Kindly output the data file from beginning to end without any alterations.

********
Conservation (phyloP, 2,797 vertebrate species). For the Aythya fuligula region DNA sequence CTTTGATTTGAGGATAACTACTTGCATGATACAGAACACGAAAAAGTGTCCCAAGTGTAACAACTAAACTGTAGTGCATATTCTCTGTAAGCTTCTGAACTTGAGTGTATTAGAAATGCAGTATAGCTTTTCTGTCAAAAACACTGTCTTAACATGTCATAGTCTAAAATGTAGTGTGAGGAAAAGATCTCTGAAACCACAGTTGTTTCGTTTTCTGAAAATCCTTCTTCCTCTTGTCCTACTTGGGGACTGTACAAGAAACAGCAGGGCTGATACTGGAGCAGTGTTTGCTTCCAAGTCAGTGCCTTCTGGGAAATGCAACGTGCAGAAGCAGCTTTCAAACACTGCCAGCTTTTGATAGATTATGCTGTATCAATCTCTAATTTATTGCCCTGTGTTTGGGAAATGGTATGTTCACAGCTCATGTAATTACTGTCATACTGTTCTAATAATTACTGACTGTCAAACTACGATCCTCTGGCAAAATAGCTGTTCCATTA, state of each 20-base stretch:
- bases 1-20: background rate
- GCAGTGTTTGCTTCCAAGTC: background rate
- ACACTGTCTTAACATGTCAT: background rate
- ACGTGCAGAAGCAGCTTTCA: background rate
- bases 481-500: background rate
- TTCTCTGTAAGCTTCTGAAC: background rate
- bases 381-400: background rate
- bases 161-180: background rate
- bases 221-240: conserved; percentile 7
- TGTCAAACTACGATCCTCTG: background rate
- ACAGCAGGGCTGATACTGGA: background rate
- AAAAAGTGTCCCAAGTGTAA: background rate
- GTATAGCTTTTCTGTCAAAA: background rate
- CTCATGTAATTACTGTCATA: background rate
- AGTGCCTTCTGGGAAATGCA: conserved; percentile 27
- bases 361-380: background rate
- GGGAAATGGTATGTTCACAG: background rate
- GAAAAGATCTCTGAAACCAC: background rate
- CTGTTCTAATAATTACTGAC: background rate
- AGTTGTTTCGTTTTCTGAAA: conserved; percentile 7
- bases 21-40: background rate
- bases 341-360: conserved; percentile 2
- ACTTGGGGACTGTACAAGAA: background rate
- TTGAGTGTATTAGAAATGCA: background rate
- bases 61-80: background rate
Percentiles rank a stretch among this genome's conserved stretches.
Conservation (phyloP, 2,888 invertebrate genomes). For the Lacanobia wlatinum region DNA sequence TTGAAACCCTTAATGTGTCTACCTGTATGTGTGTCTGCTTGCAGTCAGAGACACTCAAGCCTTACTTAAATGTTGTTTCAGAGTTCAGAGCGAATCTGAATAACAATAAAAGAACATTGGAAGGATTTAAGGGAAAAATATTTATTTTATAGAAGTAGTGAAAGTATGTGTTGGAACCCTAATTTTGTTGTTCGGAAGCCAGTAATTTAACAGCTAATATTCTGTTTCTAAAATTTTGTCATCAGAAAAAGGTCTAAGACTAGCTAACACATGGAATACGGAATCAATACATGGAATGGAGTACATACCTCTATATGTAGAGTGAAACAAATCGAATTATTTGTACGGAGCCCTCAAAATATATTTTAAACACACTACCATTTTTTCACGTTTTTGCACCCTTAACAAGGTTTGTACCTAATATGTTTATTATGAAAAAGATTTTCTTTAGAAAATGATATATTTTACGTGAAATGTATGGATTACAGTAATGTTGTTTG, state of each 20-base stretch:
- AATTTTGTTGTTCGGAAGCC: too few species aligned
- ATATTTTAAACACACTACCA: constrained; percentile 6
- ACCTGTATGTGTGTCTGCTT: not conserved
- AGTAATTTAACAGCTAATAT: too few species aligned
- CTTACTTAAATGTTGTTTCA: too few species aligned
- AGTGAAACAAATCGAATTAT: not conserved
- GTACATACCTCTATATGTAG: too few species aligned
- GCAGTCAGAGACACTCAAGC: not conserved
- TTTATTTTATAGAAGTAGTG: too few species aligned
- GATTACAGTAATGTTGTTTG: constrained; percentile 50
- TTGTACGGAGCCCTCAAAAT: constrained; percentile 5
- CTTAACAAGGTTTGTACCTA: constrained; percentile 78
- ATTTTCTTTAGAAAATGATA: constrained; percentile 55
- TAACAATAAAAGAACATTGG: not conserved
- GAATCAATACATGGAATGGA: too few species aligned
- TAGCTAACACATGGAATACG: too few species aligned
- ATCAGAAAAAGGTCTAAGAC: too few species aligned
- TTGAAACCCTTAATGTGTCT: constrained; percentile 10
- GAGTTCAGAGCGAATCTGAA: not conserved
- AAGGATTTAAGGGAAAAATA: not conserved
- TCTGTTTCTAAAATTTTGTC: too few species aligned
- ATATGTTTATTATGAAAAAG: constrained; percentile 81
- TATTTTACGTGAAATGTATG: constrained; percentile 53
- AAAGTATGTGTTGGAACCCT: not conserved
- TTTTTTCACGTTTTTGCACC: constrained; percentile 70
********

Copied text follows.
Conservation (phyloP, 2,797 vertebrate species). For the Aythya fuligula region DNA sequence CTTTGATTTGAGGATAACTACTTGCATGATACAGAACACGAAAAAGTGTCCCAAGTGTAACAACTAAACTGTAGTGCATATTCTCTGTAAGCTTCTGAACTTGAGTGTATTAGAAATGCAGTATAGCTTTTCTGTCAAAAACACTGTCTTAACATGTCATAGTCTAAAATGTAGTGTGAGGAAAAGATCTCTGAAACCACAGTTGTTTCGTTTTCTGAAAATCCTTCTTCCTCTTGTCCTACTTGGGGACTGTACAAGAAACAGCAGGGCTGATACTGGAGCAGTGTTTGCTTCCAAGTCAGTGCCTTCTGGGAAATGCAACGTGCAGAAGCAGCTTTCAAACACTGCCAGCTTTTGATAGATTATGCTGTATCAATCTCTAATTTATTGCCCTGTGTTTGGGAAATGGTATGTTCACAGCTCATGTAATTACTGTCATACTGTTCTAATAATTACTGACTGTCAAACTACGATCCTCTGGCAAAATAGCTGTTCCATTA, state of each 20-base stretch:
- bases 1-20: background rate
- GCAGTGTTTGCTTCCAAGTC: background rate
- ACACTGTCTTAACATGTCAT: background rate
- ACGTGCAGAAGCAGCTTTCA: background rate
- bases 481-500: background rate
- TTCTCTGTAAGCTTCTGAAC: background rate
- bases 381-400: background rate
- bases 161-180: background rate
- bases 221-240: conserved; percentile 7
- TGTCAAACTACGATCCTCTG: background rate
- ACAGCAGGGCTGATACTGGA: background rate
- AAAAAGTGTCCCAAGTGTAA: background rate
- GTATAGCTTTTCTGTCAAAA: background rate
- CTCATGTAATTACTGTCATA: background rate
- AGTGCCTTCTGGGAAATGCA: conserved; percentile 27
- bases 361-380: background rate
- GGGAAATGGTATGTTCACAG: background rate
- GAAAAGATCTCTGAAACCAC: background rate
- CTGTTCTAATAATTACTGAC: background rate
- AGTTGTTTCGTTTTCTGAAA: conserved; percentile 7
- bases 21-40: background rate
- bases 341-360: conserved; percentile 2
- ACTTGGGGACTGTACAAGAA: background rate
- TTGAGTGTATTAGAAATGCA: background rate
- bases 61-80: background rate
Percentiles rank a stretch among this genome's conserved stretches.
Conservation (phyloP, 2,888 invertebrate genomes). For the Lacanobia wlatinum region DNA sequence TTGAAACCCTTAATGTGTCTACCTGTATGTGTGTCTGCTTGCAGTCAGAGACACTCAAGCCTTACTTAAATGTTGTTTCAGAGTTCAGAGCGAATCTGAATAACAATAAAAGAACATTGGAAGGATTTAAGGGAAAAATATTTATTTTATAGAAGTAGTGAAAGTATGTGTTGGAACCCTAATTTTGTTGTTCGGAAGCCAGTAATTTAACAGCTAATATTCTGTTTCTAAAATTTTGTCATCAGAAAAAGGTCTAAGACTAGCTAACACATGGAATACGGAATCAATACATGGAATGGAGTACATACCTCTATATGTAGAGTGAAACAAATCGAATTATTTGTACGGAGCCCTCAAAATATATTTTAAACACACTACCATTTTTTCACGTTTTTGCACCCTTAACAAGGTTTGTACCTAATATGTTTATTATGAAAAAGATTTTCTTTAGAAAATGATATATTTTACGTGAAATGTATGGATTACAGTAATGTTGTTTG, state of each 20-base stretch:
- AATTTTGTTGTTCGGAAGCC: too few species aligned
- ATATTTTAAACACACTACCA: constrained; percentile 6
- ACCTGTATGTGTGTCTGCTT: not conserved
- AGTAATTTAACAGCTAATAT: too few species aligned
- CTTACTTAAATGTTGTTTCA: too few species aligned
- AGTGAAACAAATCGAATTAT: not conserved
- GTACATACCTCTATATGTAG: too few species aligned
- GCAGTCAGAGACACTCAAGC: not conserved
- TTTATTTTATAGAAGTAGTG: too few species aligned
- GATTACAGTAATGTTGTTTG: constrained; percentile 50
- TTGTACGGAGCCCTCAAAAT: constrained; percentile 5
- CTTAACAAGGTTTGTACCTA: constrained; percentile 78
- ATTTTCTTTAGAAAATGATA: constrained; percentile 55
- TAACAATAAAAGAACATTGG: not conserved
- GAATCAATACATGGAATGGA: too few species aligned
- TAGCTAACACATGGAATACG: too few species aligned
- ATCAGAAAAAGGTCTAAGAC: too few species aligned
- TTGAAACCCTTAATGTGTCT: constrained; percentile 10
- GAGTTCAGAGCGAATCTGAA: not conserved
- AAGGATTTAAGGGAAAAATA: not conserved
- TCTGTTTCTAAAATTTTGTC: too few species aligned
- ATATGTTTATTATGAAAAAG: constrained; percentile 81
- TATTTTACGTGAAATGTATG: constrained; percentile 53
- AAAGTATGTGTTGGAACCCT: not conserved
- TTTTTTCACGTTTTTGCACC: constrained; percentile 70